Records Show Puerto Ricans Got U.S. Help With Clemency

October 21, 1999 - The New York Times - Front Page - Neil A. Lewis

WASHINGTON -- The Justice Department took extraordinary steps to enhance the chances of clemency for a group of imprisoned Puerto Rican nationalists after receiving regular expressions of interest from the White House, according to documents released Wednesday. In one instance, the department's top officials repeatedly urged the prisoners' supporters in Congress to persuade them to fashion a statement of repentance to help their chances of release.

The documents released at a hearing by the Senate Judiciary Committee also show that the Puerto Rican nationalists did not apply for clemency personally, as is usually required, but department officials processed an application anyway. Under department regulations, a personal application is usually required to start the process, because such a move is taken as a sign of remorse for the criminal acts.

The documents suggest that the prisoners did not apply for clemency themselves as a symbolic demonstration of their political credo that they have not accepted the authority of the U.S. government. Department officials acknowledged in internal memos that it was highly unusual even to consider clemency in cases in which the prisoners themselves declined to file their own applications.

President Clinton offered clemency to 16 of the prisoners on Aug. 11 after supporters applied on their behalf. The prisoners were convicted of crimes on behalf of the F.A.L.N., a militant Puerto Rican independence group, more than two decades ago.

The details and sequence of events leading up to Clinton's clemency offer have remained murky because the White House and Justice Department have declined to release much information, citing executive privilege. Because the Constitution explicitly gives the president the sole authority to issue pardons, administration lawyers have argued that the president's discussions with subordinates over the issue of clemency for the Puerto Rican prisoners is privileged and need not be disclosed.

But the documents disclosed Wednesday give a partial picture of the unusual way in which the issue was handled. Applications for clemency are typically generated when a prisoner presses the issue. In this case, it appears that the White House and Justice Department were interested in keeping the issue of clemency alive even after the department's pardon attorney recommended that clemency be denied.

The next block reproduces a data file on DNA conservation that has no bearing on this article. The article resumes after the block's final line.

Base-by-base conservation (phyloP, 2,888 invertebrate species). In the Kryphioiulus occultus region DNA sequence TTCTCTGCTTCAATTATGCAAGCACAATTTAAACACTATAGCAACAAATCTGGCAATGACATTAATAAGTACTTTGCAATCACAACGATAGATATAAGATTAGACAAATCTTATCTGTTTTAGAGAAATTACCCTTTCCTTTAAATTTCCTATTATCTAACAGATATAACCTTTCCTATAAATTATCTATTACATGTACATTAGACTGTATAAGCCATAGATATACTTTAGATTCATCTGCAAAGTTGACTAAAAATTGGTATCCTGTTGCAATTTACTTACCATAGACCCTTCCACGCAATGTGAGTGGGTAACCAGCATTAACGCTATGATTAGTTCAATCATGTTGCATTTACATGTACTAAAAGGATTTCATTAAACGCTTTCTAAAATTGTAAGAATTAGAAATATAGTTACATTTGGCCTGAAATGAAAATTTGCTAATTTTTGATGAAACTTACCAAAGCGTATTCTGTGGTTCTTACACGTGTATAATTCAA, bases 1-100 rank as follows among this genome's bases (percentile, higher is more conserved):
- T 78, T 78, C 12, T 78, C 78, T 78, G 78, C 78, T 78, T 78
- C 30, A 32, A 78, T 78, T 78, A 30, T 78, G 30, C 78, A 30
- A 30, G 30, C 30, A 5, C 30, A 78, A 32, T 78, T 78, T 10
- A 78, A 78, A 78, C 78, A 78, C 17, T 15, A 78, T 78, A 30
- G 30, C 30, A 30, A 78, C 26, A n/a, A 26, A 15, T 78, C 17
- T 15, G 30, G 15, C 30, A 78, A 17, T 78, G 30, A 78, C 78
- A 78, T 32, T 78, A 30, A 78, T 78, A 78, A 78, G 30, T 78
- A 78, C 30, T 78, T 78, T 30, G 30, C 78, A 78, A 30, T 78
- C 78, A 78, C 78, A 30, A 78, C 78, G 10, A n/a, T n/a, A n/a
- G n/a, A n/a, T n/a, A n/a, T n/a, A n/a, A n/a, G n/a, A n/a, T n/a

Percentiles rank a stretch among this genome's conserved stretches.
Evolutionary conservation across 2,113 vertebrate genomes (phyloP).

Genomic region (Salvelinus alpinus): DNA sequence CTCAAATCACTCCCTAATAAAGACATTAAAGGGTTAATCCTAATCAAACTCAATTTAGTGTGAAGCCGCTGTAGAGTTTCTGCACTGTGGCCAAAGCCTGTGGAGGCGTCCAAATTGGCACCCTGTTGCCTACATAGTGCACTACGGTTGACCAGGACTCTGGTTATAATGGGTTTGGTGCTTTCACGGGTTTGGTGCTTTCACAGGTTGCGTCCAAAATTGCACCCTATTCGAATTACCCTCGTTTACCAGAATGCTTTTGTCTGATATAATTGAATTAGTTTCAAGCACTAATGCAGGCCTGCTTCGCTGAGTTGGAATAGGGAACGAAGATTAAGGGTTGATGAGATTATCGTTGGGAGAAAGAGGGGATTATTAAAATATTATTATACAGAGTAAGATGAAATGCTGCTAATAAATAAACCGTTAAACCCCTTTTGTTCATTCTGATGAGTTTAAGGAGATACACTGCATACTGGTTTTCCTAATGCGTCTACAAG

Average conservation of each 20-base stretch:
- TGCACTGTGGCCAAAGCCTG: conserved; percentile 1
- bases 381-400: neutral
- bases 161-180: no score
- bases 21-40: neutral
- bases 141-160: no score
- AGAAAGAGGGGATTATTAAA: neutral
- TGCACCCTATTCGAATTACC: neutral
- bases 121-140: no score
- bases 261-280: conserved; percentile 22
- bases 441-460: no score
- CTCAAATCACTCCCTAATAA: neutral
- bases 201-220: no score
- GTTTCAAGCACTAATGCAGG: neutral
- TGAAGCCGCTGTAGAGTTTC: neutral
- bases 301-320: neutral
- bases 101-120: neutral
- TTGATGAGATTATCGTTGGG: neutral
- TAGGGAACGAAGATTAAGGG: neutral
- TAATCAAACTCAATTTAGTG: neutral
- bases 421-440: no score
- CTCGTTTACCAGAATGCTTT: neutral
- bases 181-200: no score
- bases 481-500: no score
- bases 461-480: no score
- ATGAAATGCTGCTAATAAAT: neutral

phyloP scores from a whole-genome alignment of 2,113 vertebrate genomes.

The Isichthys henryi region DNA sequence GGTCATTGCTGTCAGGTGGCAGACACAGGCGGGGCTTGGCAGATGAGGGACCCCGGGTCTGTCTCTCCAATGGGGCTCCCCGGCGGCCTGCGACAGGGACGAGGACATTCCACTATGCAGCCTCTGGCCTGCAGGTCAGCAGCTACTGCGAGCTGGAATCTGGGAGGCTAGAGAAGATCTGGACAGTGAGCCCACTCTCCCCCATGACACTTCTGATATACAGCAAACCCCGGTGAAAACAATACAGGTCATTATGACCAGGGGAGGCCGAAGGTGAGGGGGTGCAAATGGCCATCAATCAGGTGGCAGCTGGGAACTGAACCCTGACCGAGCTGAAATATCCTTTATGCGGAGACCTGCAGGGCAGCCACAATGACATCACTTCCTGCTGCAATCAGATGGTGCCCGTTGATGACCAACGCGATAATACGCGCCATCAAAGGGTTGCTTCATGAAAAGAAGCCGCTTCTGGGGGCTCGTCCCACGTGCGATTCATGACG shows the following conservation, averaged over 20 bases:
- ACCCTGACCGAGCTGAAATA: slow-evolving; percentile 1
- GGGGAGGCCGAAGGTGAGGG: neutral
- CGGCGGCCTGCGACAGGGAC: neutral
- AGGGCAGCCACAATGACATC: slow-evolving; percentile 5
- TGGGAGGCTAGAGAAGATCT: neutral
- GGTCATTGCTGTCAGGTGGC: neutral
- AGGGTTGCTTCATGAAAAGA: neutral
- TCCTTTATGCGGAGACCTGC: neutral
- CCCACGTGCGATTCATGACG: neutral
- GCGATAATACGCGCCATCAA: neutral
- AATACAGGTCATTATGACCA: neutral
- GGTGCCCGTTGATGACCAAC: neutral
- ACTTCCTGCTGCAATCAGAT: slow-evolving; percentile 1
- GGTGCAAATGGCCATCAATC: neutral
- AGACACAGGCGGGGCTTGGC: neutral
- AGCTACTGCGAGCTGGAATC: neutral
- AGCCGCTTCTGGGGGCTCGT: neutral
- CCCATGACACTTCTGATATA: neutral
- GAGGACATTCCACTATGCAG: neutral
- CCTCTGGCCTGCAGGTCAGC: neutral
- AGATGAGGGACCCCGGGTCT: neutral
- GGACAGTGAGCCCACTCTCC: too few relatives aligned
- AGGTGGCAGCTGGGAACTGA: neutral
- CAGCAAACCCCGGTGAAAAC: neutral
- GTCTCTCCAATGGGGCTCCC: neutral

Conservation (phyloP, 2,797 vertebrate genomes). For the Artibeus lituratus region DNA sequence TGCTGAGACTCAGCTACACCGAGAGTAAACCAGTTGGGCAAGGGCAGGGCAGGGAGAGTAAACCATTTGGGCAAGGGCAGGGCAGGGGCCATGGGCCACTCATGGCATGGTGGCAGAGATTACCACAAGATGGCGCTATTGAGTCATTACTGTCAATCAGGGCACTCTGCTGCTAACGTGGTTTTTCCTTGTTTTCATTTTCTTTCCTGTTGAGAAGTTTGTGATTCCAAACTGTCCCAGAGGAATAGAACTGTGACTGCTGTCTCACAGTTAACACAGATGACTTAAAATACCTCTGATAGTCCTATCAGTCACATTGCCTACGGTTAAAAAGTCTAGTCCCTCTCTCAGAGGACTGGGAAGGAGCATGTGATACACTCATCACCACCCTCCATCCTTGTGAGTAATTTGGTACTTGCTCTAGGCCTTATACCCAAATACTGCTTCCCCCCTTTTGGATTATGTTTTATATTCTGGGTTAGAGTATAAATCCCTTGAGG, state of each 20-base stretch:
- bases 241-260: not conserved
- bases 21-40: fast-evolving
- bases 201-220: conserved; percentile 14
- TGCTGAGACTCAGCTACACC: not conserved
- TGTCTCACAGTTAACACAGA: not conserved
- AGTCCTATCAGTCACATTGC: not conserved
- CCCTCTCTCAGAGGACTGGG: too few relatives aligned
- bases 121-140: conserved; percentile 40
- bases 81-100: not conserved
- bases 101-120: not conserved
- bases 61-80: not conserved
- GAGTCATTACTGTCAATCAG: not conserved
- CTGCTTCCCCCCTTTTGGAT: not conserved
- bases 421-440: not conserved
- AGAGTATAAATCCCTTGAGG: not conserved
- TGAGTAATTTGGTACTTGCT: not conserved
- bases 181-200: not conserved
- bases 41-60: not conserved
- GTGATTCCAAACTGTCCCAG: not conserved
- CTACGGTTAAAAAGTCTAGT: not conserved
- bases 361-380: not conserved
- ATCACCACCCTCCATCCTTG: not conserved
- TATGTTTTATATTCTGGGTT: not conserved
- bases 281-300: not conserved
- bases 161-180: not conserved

A letter in July 1997 from Margaret C. Love, the pardon attorney, to White House counsel Charles F.C. Ruff showed that she recommended against clemency. But her successor, Roger Adams, filed a second report this year that contained no explicit recommendation for the president, as such reports usually do, but instead offered Clinton a range of options, law-enforcement officials have said.

The committee's documents show that Adams and Eric Holder, the deputy attorney general, met with Democratic Reps. Luis Gutierrez of Illinois, Jose Serrano and Nydia Velasquez, both of New York, on Nov. 5, 1997, to discuss the case of the Puerto Rican inmates. According to Adams' notes, Holder told the three members of Congress that because the prisoners had not applied for clemency themselves, this could be taken that they were not repentant and he suggested that a statement expressing some remorse might help their chances.

On April 9, 1998, according to Adams' notes, he contacted a staff aide to Gutierrez and said the department had not received any statement of remorse. The notes show that Adams counseled the staff aide as to how the statement should be worded for maximum effect and he added that the department's new report would await the statement.

In the end, the prisoners provided a long ambiguous statement, with no explicit statement of regret. While some people had been hurt, the statement said, "innocent victims were on all sides."

Sen. Orrin Hatch, R-Utah, who is the Judiciary Committee chairman, also noted that just a month after Clinton's clemency offer, Attorney General Janet Reno said in a report that the nationalist groups the prisoners had been aligned with posed an "ongoing threat" to national security.

"Factors which increase the present threat from these groups include ... the impending release from prisons of members of these groups jailed for prior violence," Reno wrote in the Justice Department's Five Year Interagency Counterterrorism and Technology Crime Plan published last month and made public at Wednesday's hearing.

The F.B.I. and the federal prosecutors in Illinois and Connecticut, where many of the convictions had been obtained, flatly recommended that the president refuse clemency. After he did so over their objections, Clinton was widely criticized by law enforcement groups, families of the victims of some of the crimes committed by the F.A.L.N. and both Republican and Democratic members of Congress.

Clinton denied speculation that he had granted clemency to help the candidacy of his wife, Hillary Rodham Clinton, a likely Democratic candidate for the senate from New York, which has a large Puerto Rican voting population.

Sen. Patrick Leahy of Vermont was the only Democrat to appear at the hearing. After saying he was disturbed by the decision to grant clemency but that it was Clinton's prerogative, Leahy departed leaving the Republicans to take turns grilling the two Justice Department witnesses, Holder and Adams.

See also:
  • Clemency For Pollard

  • Return to Senate Race page